From: Philippe Verdy (firstname.lastname@example.org)
Date: Sun Mar 13 2011 - 15:47:00 CST
2011/2/11 Doug Ewell <email@example.com>:
> QSJN 4 UKR <qsjn4ukr at gmail dot com> wrote:
>> There are several different applications of the letter cases. They
>> are used stylistically, for example, the using a capital or title
>> letters in the headers, grammatically, when the capital letter
>> identifies the beginning of the sentence, the proper name, any name
>> in German, and semantically, for example, in SI units or chemical
> This is exactly why it is inappropriate to apply case-change operations
> indiscriminately to arbitrary snippets of text. This is not unique to
> SI prefixes (or units) or Unicode compatibility characters; it's not
> even really a computer problem. It would be just as inappropriate, as
> Jukka pointed out, to uppercase a symbol like "ms" which consists of
> ordinary letters, whether in Unicode or in handwriting.
>> To support all these cases, it would be nice to use special control
>> characters in the text, which would indicate where the change in the
>> case is admissible and where is not. Or to use for the SI, chemical
>> and mathematical notation and - for capitalization of proper names
>> (???) - those characters who have no case mapping, U+1D400 etc.
> Modifying all existing electronic text to include such an invisible
> control character,
Why « all » texts ? This was not in the proposal.
> and requiring all users and processes to enter it
Why « all » users ? Here again not in the proposal. In fact all
characters are encoded for an undefined number of users, possibly
small, but not for all users. The existence of the character would be
there for those users for whom the difference does matter.
> and modifying all keyboards to include a key for this new
> character, doesn't seem particularly likely at this time.
Why modifying « all » keyboards ? It is very likely to have keyboards
extended, possibly by users themselves or through helper tools,
without modifying any keyboard physically or even by software in their
Just consider the fact of French keyboards: they don't have the
possibility of enterning all characters that are prefered for French,
but anyway this does not preclude the possibility to install and use
such addons that allow entering all characters needed for French
(notably capital letters with accents, or guillemets). Various
possibilities have been developped and are used today, even if there's
still no standard mapping adopted universally for every French typist.
> Better to teach users to use common sense when applying text-transformation
> operations like uppercasing.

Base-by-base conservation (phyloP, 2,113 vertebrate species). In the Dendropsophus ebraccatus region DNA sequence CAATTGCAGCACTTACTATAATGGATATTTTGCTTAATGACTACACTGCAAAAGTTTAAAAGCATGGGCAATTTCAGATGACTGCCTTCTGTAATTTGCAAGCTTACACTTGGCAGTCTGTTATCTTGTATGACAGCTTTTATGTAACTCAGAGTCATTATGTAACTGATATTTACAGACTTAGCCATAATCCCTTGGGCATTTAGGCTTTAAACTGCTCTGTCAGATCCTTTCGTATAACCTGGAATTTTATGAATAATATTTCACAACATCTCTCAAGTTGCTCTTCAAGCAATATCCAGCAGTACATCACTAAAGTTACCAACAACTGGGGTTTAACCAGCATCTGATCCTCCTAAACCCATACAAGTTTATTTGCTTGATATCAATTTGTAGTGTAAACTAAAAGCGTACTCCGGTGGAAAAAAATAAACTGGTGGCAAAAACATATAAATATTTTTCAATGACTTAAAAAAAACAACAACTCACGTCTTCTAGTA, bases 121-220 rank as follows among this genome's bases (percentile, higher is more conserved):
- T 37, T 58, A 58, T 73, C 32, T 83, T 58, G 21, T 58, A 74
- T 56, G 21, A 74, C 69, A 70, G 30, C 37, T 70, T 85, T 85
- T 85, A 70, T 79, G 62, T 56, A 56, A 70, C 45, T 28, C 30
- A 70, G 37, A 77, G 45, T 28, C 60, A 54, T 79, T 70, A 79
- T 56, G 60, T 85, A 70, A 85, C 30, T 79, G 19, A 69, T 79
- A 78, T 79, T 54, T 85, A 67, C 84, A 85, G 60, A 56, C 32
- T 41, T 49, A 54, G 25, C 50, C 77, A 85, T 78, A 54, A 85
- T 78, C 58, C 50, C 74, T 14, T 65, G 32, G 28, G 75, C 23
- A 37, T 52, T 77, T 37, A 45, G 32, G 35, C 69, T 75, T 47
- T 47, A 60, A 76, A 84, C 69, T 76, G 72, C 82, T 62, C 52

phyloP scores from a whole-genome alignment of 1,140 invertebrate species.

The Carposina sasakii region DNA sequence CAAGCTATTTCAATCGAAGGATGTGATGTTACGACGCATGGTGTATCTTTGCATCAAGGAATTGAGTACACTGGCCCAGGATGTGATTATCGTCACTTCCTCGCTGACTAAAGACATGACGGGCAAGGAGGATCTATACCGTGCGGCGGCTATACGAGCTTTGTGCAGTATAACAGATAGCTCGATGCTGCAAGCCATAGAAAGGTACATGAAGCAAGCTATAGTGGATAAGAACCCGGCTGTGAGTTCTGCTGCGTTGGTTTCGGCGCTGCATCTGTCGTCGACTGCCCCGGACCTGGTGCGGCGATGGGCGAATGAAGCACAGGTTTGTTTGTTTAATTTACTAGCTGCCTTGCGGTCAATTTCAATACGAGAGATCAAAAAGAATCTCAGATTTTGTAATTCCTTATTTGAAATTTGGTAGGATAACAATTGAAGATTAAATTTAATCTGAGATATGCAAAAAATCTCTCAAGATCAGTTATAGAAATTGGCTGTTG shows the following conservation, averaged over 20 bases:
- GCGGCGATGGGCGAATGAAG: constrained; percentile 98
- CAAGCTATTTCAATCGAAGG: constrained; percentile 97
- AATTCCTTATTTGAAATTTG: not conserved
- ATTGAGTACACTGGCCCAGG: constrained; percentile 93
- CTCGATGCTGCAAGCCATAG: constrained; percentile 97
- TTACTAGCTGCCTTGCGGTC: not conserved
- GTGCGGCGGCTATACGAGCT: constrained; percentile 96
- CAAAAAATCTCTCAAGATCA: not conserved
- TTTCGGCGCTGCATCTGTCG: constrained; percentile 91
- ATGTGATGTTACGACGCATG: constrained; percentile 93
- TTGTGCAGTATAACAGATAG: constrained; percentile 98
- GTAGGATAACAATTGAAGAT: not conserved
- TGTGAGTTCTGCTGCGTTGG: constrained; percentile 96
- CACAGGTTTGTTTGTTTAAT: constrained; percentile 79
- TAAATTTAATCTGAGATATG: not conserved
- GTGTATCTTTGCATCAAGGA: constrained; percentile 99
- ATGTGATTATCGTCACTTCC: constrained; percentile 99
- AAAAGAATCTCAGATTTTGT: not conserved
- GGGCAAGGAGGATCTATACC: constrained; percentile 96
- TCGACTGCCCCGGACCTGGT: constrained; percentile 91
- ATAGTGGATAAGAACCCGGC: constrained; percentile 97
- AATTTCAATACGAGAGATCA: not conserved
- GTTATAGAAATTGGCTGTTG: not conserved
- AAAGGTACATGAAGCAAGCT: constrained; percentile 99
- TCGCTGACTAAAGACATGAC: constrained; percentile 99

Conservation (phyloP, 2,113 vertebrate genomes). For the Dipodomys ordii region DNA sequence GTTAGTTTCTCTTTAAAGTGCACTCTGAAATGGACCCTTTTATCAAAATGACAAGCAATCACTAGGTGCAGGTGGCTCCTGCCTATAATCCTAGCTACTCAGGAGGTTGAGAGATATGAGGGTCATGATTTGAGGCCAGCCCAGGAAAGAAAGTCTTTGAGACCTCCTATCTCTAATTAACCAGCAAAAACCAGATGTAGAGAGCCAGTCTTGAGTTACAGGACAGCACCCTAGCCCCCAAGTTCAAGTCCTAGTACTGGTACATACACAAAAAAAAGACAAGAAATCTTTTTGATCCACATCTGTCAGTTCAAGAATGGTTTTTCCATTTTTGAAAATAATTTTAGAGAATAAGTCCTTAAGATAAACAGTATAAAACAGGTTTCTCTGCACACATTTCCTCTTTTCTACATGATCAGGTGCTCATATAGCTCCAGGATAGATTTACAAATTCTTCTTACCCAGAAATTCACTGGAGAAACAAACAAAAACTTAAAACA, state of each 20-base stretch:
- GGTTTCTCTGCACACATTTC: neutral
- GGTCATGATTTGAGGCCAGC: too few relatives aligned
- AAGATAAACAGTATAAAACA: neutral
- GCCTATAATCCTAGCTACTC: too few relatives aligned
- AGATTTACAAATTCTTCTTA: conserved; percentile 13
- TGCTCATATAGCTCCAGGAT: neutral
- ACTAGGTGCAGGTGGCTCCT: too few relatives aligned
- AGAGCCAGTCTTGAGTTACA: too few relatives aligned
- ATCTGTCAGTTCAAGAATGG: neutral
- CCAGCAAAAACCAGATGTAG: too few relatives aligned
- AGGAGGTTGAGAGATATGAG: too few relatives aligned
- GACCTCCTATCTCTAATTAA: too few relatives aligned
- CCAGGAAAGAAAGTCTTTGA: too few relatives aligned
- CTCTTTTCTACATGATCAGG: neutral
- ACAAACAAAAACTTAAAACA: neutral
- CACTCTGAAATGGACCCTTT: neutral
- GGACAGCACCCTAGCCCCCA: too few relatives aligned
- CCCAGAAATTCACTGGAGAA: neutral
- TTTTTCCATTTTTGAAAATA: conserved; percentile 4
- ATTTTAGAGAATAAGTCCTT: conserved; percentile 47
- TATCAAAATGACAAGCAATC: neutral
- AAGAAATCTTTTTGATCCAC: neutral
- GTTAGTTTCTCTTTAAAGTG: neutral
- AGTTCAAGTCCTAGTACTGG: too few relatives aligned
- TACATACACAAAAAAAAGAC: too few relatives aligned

You can as well teach them how to enter the characters in the same
situation, and then the rest of the software will VERY likely support
the correct case mappings, for rendering or transforms.
>> What the hell good on the stability of the Unicode standard, if it
>> excludes the possibility of using it.
> Using a character encoding standard does require a modicum of knowledge
> about how plain text works.
It's definitely not a problem of stability of the standard, because
nothing needs to be changed on the existing characters. Adding a
combining character will not break the compatibility. Effectively new
software updates will be needed to support the new character, but it
is exactly the same situation as when encoding any new character or
even a complete script.
Unicode already has invisible characters such as the implicit
multiplicator or invisible function application, or invisible indice
separator, in mathematical formulas. Given the context where the
invisible combining character would be used (such as measure units),
it has a limited scope that brings it in the same technical domain of
applications where such character would be used.
Then, the new character will allow easier processing of texts (because
even if there's a case mapping applied blindly by some software that
ignores the new combining character, this new character will still
remain and will still allow a renderer to display the base letter plus
the new comb.char. with the correct expected case, even if the base
letter has been remapped to another case. No semantic will be lost.
And texts could still be canonicalized at any time to replace a
combination of CAPITAL LETTER plus INVISIBLE LOWERCASE into SMALL
LETTER plus INVISIBLE LOWERCASE.
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